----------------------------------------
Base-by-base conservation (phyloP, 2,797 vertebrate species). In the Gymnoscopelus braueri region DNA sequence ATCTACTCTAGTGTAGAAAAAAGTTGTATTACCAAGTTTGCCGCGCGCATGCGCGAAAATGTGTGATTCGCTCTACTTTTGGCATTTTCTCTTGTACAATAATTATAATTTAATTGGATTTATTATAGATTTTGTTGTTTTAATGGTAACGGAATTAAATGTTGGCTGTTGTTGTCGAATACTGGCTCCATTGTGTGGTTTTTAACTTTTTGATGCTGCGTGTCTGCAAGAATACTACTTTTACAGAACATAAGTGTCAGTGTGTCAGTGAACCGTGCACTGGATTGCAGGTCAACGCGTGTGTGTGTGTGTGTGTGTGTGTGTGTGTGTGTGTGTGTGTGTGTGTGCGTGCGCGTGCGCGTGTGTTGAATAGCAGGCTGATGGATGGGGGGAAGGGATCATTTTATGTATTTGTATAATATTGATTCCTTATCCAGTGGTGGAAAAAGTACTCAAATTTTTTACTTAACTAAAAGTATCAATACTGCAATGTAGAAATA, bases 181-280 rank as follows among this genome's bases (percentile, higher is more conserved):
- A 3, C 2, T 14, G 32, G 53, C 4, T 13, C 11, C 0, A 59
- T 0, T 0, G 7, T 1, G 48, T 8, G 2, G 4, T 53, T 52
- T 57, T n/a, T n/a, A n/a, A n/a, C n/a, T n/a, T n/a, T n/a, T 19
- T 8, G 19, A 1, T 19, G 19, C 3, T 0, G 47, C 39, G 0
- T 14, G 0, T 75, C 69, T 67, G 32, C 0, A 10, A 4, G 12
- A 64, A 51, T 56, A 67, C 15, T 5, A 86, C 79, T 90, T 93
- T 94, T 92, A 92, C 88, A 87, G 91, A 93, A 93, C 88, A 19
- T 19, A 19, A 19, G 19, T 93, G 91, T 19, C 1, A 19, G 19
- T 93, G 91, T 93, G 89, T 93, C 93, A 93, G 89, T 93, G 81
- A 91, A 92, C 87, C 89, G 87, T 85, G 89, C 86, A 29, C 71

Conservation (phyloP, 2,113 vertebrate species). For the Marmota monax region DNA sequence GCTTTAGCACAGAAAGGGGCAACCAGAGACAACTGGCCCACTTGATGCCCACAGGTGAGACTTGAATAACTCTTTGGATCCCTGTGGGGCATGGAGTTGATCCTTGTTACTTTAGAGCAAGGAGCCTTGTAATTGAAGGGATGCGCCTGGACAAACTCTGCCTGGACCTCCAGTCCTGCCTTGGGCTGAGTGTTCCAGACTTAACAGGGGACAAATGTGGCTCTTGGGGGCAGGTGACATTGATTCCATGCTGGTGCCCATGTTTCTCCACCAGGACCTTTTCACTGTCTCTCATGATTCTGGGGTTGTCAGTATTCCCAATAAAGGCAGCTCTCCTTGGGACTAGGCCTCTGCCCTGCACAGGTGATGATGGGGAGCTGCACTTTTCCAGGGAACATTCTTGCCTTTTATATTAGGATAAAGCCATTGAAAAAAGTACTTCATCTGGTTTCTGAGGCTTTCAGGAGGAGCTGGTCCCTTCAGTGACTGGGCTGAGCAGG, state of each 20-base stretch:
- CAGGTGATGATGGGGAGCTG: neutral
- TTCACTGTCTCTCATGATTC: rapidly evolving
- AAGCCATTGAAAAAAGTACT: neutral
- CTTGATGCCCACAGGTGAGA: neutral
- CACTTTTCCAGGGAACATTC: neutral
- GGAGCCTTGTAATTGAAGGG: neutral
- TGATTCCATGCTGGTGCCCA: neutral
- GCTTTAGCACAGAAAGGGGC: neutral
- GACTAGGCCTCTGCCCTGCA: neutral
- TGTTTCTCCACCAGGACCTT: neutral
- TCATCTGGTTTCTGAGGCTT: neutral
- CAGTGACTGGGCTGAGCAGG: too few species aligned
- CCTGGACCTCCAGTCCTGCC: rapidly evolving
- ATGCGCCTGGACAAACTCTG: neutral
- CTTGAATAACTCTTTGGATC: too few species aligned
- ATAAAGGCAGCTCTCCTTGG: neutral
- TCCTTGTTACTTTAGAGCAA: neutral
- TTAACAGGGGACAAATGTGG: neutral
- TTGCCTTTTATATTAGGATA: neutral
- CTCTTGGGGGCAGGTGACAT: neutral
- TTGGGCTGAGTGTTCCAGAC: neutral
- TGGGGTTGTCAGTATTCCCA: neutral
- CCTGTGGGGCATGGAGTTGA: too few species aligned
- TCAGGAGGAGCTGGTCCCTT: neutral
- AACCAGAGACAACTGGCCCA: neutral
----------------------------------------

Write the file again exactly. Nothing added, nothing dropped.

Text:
Base-by-base conservation (phyloP, 2,797 vertebrate species). In the Gymnoscopelus braueri region DNA sequence ATCTACTCTAGTGTAGAAAAAAGTTGTATTACCAAGTTTGCCGCGCGCATGCGCGAAAATGTGTGATTCGCTCTACTTTTGGCATTTTCTCTTGTACAATAATTATAATTTAATTGGATTTATTATAGATTTTGTTGTTTTAATGGTAACGGAATTAAATGTTGGCTGTTGTTGTCGAATACTGGCTCCATTGTGTGGTTTTTAACTTTTTGATGCTGCGTGTCTGCAAGAATACTACTTTTACAGAACATAAGTGTCAGTGTGTCAGTGAACCGTGCACTGGATTGCAGGTCAACGCGTGTGTGTGTGTGTGTGTGTGTGTGTGTGTGTGTGTGTGTGTGTGTGTGCGTGCGCGTGCGCGTGTGTTGAATAGCAGGCTGATGGATGGGGGGAAGGGATCATTTTATGTATTTGTATAATATTGATTCCTTATCCAGTGGTGGAAAAAGTACTCAAATTTTTTACTTAACTAAAAGTATCAATACTGCAATGTAGAAATA, bases 181-280 rank as follows among this genome's bases (percentile, higher is more conserved):
- A 3, C 2, T 14, G 32, G 53, C 4, T 13, C 11, C 0, A 59
- T 0, T 0, G 7, T 1, G 48, T 8, G 2, G 4, T 53, T 52
- T 57, T n/a, T n/a, A n/a, A n/a, C n/a, T n/a, T n/a, T n/a, T 19
- T 8, G 19, A 1, T 19, G 19, C 3, T 0, G 47, C 39, G 0
- T 14, G 0, T 75, C 69, T 67, G 32, C 0, A 10, A 4, G 12
- A 64, A 51, T 56, A 67, C 15, T 5, A 86, C 79, T 90, T 93
- T 94, T 92, A 92, C 88, A 87, G 91, A 93, A 93, C 88, A 19
- T 19, A 19, A 19, G 19, T 93, G 91, T 19, C 1, A 19, G 19
- T 93, G 91, T 93, G 89, T 93, C 93, A 93, G 89, T 93, G 81
- A 91, A 92, C 87, C 89, G 87, T 85, G 89, C 86, A 29, C 71

Conservation (phyloP, 2,113 vertebrate species). For the Marmota monax region DNA sequence GCTTTAGCACAGAAAGGGGCAACCAGAGACAACTGGCCCACTTGATGCCCACAGGTGAGACTTGAATAACTCTTTGGATCCCTGTGGGGCATGGAGTTGATCCTTGTTACTTTAGAGCAAGGAGCCTTGTAATTGAAGGGATGCGCCTGGACAAACTCTGCCTGGACCTCCAGTCCTGCCTTGGGCTGAGTGTTCCAGACTTAACAGGGGACAAATGTGGCTCTTGGGGGCAGGTGACATTGATTCCATGCTGGTGCCCATGTTTCTCCACCAGGACCTTTTCACTGTCTCTCATGATTCTGGGGTTGTCAGTATTCCCAATAAAGGCAGCTCTCCTTGGGACTAGGCCTCTGCCCTGCACAGGTGATGATGGGGAGCTGCACTTTTCCAGGGAACATTCTTGCCTTTTATATTAGGATAAAGCCATTGAAAAAAGTACTTCATCTGGTTTCTGAGGCTTTCAGGAGGAGCTGGTCCCTTCAGTGACTGGGCTGAGCAGG, state of each 20-base stretch:
- CAGGTGATGATGGGGAGCTG: neutral
- TTCACTGTCTCTCATGATTC: rapidly evolving
- AAGCCATTGAAAAAAGTACT: neutral
- CTTGATGCCCACAGGTGAGA: neutral
- CACTTTTCCAGGGAACATTC: neutral
- GGAGCCTTGTAATTGAAGGG: neutral
- TGATTCCATGCTGGTGCCCA: neutral
- GCTTTAGCACAGAAAGGGGC: neutral
- GACTAGGCCTCTGCCCTGCA: neutral
- TGTTTCTCCACCAGGACCTT: neutral
- TCATCTGGTTTCTGAGGCTT: neutral
- CAGTGACTGGGCTGAGCAGG: too few species aligned
- CCTGGACCTCCAGTCCTGCC: rapidly evolving
- ATGCGCCTGGACAAACTCTG: neutral
- CTTGAATAACTCTTTGGATC: too few species aligned
- ATAAAGGCAGCTCTCCTTGG: neutral
- TCCTTGTTACTTTAGAGCAA: neutral
- TTAACAGGGGACAAATGTGG: neutral
- TTGCCTTTTATATTAGGATA: neutral
- CTCTTGGGGGCAGGTGACAT: neutral
- TTGGGCTGAGTGTTCCAGAC: neutral
- TGGGGTTGTCAGTATTCCCA: neutral
- CCTGTGGGGCATGGAGTTGA: too few species aligned
- TCAGGAGGAGCTGGTCCCTT: neutral
- AACCAGAGACAACTGGCCCA: neutral